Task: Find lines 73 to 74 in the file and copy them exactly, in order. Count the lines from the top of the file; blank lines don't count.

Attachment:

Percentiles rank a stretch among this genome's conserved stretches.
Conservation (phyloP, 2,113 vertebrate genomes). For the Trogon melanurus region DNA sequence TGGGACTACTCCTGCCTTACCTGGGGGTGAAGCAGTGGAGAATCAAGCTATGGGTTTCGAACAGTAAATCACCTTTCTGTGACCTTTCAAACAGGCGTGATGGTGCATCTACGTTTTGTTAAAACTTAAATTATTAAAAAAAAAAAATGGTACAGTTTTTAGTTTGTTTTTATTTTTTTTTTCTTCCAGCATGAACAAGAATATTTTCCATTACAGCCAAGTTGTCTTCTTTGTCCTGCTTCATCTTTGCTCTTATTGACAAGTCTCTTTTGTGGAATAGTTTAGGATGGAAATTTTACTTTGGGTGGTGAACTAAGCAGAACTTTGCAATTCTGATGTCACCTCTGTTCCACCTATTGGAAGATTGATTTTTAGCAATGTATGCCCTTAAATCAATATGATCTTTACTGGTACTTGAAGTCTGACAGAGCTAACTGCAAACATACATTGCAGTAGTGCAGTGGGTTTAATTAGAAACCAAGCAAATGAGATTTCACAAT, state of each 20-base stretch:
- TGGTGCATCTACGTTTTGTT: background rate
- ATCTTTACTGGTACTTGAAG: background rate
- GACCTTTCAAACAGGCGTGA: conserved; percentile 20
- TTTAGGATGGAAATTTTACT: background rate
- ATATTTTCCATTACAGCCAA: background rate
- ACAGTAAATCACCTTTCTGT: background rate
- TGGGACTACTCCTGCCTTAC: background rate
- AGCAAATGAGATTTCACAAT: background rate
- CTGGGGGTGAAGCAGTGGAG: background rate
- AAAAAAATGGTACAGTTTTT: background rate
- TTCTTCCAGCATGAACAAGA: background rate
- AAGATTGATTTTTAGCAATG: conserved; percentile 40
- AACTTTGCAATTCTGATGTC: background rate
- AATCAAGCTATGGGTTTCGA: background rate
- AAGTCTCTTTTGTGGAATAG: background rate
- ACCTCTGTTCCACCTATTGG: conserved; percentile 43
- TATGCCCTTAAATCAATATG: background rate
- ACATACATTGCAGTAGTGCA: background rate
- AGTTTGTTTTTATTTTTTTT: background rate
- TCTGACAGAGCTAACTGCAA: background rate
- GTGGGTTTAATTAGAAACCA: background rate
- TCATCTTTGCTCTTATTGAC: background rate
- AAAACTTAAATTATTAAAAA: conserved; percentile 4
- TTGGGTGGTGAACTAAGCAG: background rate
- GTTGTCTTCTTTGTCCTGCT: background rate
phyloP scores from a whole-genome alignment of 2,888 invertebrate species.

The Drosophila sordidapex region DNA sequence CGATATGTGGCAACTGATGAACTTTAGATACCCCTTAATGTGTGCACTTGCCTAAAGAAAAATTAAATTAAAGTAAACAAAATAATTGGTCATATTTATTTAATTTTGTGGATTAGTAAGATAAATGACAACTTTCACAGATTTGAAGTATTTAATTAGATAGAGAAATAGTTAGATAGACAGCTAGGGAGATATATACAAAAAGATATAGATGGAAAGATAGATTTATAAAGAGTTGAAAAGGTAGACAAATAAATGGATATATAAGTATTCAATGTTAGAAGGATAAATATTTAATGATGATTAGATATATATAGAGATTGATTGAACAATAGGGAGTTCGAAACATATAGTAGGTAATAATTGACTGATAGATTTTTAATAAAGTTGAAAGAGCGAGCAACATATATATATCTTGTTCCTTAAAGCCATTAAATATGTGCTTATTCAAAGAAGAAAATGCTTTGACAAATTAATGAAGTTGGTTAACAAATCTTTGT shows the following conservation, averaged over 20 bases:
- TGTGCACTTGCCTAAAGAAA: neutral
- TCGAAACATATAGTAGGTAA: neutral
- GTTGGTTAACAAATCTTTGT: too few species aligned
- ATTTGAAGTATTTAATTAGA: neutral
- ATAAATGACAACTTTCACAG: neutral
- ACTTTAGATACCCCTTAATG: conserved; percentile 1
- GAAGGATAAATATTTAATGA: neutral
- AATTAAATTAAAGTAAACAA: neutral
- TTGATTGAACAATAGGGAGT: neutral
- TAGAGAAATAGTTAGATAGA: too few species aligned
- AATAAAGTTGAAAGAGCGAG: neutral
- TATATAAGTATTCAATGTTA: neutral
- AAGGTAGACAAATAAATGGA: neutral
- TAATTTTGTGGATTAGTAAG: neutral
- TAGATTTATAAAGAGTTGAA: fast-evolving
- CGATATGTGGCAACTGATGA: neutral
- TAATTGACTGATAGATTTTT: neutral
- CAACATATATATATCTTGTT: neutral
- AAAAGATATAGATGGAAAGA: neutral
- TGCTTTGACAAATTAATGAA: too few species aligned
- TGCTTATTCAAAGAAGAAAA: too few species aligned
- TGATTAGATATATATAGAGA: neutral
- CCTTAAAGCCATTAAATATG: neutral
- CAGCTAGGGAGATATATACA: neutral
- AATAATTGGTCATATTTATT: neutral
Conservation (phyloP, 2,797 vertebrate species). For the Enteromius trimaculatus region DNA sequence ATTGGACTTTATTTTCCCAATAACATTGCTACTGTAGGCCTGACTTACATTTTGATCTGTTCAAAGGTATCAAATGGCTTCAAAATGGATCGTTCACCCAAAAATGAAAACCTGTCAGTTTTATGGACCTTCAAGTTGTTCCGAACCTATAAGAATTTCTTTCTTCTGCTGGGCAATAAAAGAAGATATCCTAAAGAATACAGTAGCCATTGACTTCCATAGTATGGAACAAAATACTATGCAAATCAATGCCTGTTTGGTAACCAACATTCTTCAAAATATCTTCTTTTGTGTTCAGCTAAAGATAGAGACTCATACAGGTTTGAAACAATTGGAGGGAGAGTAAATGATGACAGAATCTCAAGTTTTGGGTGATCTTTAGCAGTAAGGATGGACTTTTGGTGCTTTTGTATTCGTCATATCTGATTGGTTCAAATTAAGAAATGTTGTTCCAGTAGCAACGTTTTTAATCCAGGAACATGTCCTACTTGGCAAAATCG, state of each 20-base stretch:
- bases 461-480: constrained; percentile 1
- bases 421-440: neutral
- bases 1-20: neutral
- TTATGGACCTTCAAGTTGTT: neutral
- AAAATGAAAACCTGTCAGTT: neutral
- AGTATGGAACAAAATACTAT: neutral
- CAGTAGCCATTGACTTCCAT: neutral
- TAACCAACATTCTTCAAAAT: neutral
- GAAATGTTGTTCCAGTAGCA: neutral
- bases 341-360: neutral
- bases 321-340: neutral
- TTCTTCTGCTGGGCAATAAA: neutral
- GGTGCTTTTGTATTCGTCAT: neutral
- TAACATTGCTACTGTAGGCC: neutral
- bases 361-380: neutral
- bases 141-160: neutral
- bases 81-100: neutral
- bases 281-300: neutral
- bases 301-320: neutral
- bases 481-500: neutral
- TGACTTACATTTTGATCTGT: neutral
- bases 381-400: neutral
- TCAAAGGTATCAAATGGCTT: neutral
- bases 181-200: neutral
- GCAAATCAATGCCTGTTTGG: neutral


- bases 281-300: neutral
- bases 301-320: neutral